A 67‐year‐old man with polycythemia vera was admitted for management of elevated hematocrit (Hct). The patient denied chest pain, headache, paresthesias, easy bruisability, epistaxis, or melena. He reported red eyes and generalized pruritis. He had a history of coronary artery disease status post coronary artery bypass graft and peptic ulcer disease status post upper gastrointestinal bleed. On exam he had injected conjunctiva, no splenomegaly, and no purpura. His Hct was 64% and INR 2.6, and he had normal liver function tests. Mixing studies demonstrated a correction of clotting times, thereby ruling out coagulation factor inhibitors; quantification of factor VII was normal, making vitamin K deficiency an unlikely cause of the elevated INR. With repeated phlebotomy, the patient's Hct decreased, and his INR normalized to 1.2. It was then hypothesized that the high Hct was causing a falsely elevated INR. With this case in mind, we encountered a different patient with secondary polycythemia, with Hct 68% and INR 3.1. When this patient's INR was rechecked with a specialized laboratory test tube to account for the elevated Hct, the coagulation test results normalized.
Increased INR is frequently encountered in clinical practice. The investigation begins with the patient's diet, history of liver disease, and medication list. Next, mixing studies and factor level quantifications evaluate for coagulation factor inhibitors and deficiencies. But one must consider the technique of the coagulation test itself. INR values are obtained from whole blood added to a tube containing a fixed amount of citrate as anticoagulant. If the Hct is >60% (ie, polycythemia), the amount of plasma in the sample is reduced compared with the amount of plasma in a sample from a patient with a normal Hct. Thus, the volume of citrate anticoagulant needs to be decreased proportionately for patients with high Hct; otherwise, clotting times may be artificially prolonged from over‐anticoagulation of the sample. This phenomenon was described in a 1979 New England Journal of Medicine case report, and although this laboratory‐based abnormality is mentioned in current clinical databases, it is not a commonly considered a cause of abnormal coagulation test results. There are laboratory algorithms to correct the amount of anticoagulant when there is increased Hct, but the clinician must recognize the need for and request these corrected studies.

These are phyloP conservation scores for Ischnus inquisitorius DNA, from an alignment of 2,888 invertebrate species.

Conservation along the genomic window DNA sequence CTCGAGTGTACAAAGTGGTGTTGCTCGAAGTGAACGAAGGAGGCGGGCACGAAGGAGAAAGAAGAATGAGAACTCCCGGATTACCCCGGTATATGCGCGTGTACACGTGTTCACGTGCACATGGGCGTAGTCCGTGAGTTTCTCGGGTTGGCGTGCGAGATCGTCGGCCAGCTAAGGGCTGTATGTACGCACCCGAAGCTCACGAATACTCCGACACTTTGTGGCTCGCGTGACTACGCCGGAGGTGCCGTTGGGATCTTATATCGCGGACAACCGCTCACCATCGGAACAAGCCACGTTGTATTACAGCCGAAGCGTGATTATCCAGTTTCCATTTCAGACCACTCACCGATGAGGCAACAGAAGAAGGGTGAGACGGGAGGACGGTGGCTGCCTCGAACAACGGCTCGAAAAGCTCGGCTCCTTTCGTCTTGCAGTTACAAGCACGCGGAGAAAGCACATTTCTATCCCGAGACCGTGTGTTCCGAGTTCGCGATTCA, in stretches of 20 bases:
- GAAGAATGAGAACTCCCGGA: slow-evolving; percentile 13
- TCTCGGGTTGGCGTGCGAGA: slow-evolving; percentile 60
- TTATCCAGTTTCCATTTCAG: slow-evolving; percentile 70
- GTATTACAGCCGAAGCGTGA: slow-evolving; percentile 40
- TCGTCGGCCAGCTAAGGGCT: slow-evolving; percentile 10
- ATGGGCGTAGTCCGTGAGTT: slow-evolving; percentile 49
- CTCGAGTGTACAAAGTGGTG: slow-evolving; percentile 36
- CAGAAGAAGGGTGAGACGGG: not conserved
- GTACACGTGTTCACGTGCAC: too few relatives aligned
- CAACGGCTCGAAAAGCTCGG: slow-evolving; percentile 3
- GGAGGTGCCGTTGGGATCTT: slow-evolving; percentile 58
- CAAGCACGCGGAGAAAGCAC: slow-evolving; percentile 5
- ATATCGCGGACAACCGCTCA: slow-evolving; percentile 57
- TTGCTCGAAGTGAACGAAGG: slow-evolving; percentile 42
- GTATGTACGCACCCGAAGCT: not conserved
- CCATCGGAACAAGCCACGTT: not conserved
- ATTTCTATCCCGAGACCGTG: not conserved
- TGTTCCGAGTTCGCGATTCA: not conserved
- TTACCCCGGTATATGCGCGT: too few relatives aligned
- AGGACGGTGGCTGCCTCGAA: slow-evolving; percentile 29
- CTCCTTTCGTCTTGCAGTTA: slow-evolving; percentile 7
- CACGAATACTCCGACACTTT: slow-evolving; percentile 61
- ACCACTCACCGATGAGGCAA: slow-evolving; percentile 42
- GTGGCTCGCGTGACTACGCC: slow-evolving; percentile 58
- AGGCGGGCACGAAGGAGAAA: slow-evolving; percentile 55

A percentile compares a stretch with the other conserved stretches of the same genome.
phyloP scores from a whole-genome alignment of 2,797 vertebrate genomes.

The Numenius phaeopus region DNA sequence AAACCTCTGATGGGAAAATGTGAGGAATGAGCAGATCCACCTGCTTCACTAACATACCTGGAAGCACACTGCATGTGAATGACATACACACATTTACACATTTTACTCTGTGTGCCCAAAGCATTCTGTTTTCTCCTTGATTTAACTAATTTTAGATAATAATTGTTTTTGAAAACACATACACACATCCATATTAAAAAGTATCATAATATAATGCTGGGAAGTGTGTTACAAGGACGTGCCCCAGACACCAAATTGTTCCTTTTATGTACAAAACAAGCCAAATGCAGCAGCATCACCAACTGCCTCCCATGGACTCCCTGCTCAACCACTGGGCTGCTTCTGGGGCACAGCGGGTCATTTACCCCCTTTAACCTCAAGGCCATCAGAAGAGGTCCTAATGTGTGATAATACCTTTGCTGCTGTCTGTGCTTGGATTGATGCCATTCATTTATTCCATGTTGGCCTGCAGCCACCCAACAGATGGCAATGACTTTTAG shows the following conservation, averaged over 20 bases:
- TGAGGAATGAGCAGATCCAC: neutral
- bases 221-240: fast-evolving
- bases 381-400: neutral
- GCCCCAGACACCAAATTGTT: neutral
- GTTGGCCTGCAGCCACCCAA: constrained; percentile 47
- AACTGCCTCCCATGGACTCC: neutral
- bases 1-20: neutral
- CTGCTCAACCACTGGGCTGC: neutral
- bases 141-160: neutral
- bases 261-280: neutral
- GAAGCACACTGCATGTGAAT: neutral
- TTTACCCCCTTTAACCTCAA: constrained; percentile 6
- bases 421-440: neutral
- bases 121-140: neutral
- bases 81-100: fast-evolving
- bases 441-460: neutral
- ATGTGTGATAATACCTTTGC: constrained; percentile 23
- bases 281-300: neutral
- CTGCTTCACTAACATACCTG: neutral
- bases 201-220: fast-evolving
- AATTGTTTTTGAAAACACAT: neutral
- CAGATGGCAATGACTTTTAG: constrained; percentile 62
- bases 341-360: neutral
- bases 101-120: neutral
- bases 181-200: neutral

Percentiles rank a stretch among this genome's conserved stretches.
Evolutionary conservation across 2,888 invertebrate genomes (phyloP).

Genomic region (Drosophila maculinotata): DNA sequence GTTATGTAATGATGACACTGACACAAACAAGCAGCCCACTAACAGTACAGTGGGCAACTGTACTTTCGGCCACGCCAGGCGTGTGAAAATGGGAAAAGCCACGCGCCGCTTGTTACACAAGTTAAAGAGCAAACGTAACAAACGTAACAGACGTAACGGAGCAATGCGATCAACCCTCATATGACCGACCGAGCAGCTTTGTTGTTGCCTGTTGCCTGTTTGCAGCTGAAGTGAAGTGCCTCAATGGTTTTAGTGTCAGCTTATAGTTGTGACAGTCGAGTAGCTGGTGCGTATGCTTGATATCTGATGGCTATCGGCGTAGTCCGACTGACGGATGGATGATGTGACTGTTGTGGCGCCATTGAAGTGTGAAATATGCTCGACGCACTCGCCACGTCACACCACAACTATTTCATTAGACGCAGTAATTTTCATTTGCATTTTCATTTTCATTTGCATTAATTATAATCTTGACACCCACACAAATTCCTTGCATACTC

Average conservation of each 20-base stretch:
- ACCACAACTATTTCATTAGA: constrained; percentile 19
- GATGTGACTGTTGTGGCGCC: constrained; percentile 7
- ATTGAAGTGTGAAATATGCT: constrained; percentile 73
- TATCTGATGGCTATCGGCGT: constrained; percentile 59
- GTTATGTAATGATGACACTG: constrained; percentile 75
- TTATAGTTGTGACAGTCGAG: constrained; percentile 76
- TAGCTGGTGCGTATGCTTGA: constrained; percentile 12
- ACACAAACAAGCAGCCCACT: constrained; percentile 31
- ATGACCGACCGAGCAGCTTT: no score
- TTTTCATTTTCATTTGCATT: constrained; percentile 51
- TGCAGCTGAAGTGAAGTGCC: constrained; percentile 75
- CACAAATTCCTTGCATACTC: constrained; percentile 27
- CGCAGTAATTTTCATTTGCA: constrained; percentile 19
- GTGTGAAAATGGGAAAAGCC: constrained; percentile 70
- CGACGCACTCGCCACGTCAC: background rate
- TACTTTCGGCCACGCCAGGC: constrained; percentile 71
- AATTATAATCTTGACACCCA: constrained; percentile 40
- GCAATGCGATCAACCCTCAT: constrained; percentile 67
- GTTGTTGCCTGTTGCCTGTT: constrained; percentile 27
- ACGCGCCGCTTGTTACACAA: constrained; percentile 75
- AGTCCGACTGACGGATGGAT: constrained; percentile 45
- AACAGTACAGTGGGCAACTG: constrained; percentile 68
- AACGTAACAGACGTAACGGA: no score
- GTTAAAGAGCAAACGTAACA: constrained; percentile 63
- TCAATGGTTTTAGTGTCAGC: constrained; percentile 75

With increased Hct and elevated INR in the absence of alternative explanations, the abnormal ratio of citrate anticoagulant to the patient's plasma volume should be considered as a cause for abnormally prolonged coagulation studies. A prompt request for the specialized coagulation testing protocol can help medical practitioners avoid unnecessary testing and can decrease patients’ testing‐related anxiety.
J. Karp ‐ none; Y. Averbukh ‐ none
To cite this abstract:Karp J, Averbukh Y. Recognizing the Obvious: Elevated INR in Patients with Polycythemia. Abstract published at Hospital Medicine 2011, May 10-13, Dallas, Texas. Abstract 309. Journal of Hospital Medicine. 2011; 6 (suppl 2). https://www.shmabstracts.com/abstract/recognizing-the-obvious-elevated-inr-in-patients-with-polycythemia/. Accessed September 20, 2019.